A week and some days ago, I spent an afternoon in downtown Newark, New Jersey. Anyone familiar with Newark knows that the city has seen far better days and that its “rebirth” has been inaccurately forecast on numerous occasions. Newark holds a nefarious—and not necessarily unearned—reputation for crime and corruption throughout and beyond the Garden State. Sadly, the decay and the neglect of Newark are visible upon leaving the train station.
Negative observations and opinions aside, Newark possesses a wonderful art museum with remarkable collections of American and Asian art. Its Tibetan collection is cited as one of the finer assembled in the world. On this day, I braved the PATH train and a stroll through downtown Newark to visit the Newark Museum, specifically the historic Ballantine House.
Sitting on the edge of Washington Park, once a posh residential district and today a civic and commercial center of the city, the Ballantine House was completed in 1885 as the grand home of John Ballantine and his family. John Ballantine was the president of Ballantine Brewery and the son of the company’s founder. The House remained in the family until 1919 when it was sold to an insurance company for office space. Due to happenstance and a lack of funds by different owners (including the Museum), the House escaped demolition over the first three-quarters of the twentieth century. Restoration of the House to its proper Victorian splendor began in time for the American Bicentennial of 1976 and continued into the 1990s under the guidance of longtime curator Ulysses Grant Dietz.
In The Ballantine House and the Decorative Arts Galleries at the Newark Museum, Dietz explained the importance of House:
“New Jersey is a state of suburbs, with a vast population of suburbanites who have forgotten Newark’s grandeur and importance in the history of the American city. New Jersey is also a state of urbanites, most of whom have never known their home cities as rich and brimming with an unbridled optimism shared by all residents. The American dream was born in New Jersey’s cities in the nineteenth century, and the Ballantine House stands as a living symbol of one family’s dream come true.”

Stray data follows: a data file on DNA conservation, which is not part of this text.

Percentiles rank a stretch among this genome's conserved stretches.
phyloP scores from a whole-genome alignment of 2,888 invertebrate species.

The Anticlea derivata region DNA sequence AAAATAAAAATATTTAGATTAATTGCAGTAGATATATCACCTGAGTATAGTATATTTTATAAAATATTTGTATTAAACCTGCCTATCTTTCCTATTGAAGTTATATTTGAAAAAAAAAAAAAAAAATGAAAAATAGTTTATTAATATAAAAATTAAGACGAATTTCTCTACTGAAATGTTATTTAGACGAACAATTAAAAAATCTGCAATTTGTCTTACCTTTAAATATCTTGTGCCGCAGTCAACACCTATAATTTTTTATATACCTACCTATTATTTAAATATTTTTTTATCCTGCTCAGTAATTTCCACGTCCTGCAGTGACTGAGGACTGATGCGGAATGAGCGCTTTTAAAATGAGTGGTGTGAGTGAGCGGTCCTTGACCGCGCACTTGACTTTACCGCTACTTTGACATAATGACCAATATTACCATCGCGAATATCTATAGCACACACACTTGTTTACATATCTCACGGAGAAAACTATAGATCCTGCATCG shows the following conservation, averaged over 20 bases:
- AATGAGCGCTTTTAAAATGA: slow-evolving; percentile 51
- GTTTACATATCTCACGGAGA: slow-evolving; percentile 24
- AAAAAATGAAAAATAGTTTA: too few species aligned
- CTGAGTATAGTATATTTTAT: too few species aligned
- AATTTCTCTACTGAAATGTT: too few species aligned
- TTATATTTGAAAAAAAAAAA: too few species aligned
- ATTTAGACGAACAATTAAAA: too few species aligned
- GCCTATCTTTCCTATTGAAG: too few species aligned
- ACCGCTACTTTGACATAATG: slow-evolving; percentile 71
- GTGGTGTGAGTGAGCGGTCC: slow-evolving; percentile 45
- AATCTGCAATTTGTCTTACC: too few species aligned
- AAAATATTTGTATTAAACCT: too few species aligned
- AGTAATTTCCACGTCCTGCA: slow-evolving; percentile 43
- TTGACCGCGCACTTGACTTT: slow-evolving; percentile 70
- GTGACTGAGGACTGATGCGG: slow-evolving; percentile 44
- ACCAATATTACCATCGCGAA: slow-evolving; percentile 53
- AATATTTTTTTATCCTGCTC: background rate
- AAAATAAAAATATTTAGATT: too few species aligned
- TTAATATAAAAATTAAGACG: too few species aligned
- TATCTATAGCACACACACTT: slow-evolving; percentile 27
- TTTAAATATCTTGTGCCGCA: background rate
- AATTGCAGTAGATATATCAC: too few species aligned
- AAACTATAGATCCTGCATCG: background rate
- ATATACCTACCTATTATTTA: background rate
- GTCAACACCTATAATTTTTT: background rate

After hearing Mr. Dietz wax about the House at a forum this winter at the Museum of the City of New York, I felt guilty for not enjoying a treasure so close to my home. I love historic homes and I only needed to travel two stops on the PATH train to experience this one.
Having established a context, how to describe the Ballantine House? When I stepped through the door separating the Ballantine House from the museum proper, I entered a private dreamscape situated in the lushness of Victorian America.
A low, soft light revealed the dark woodwork and red carpeting of the entrance hall. Its impact has not changed in well over a hundred years: a visitor is instantly awestruck by the invitation into such a beautiful, comforting, affluent home. A gauzy dimness (no doubt to preserve the interior and its artifacts) overhangs the entire home, heightening its overall and almost tangible otherworldiness.
The first floor contains the semi-public and public rooms of the House: the library, parlor, billiard room, music room, reception room, and dining room. These rooms would be shared among members of the Ballantine family and with guests and visitors. Each room is splendidly restored and decorated with furnishings, homewares, bric-a-brac, and artwork appropriate to the Victorian age. Some of which are from the original home.
The second floor contains the master bedroom, three smaller bedrooms, a sewing room, and a boudoir. These rooms embrace the style and substance of a well-to-do family in the 1890s.
Why do audiences visit homes such as the Ballantine House? The simple answer is an appreciation and love for art, architecture, elegance, and refinement. Again, those are the simple reasons. Why else? I’ll attempt to explore that question in my next post.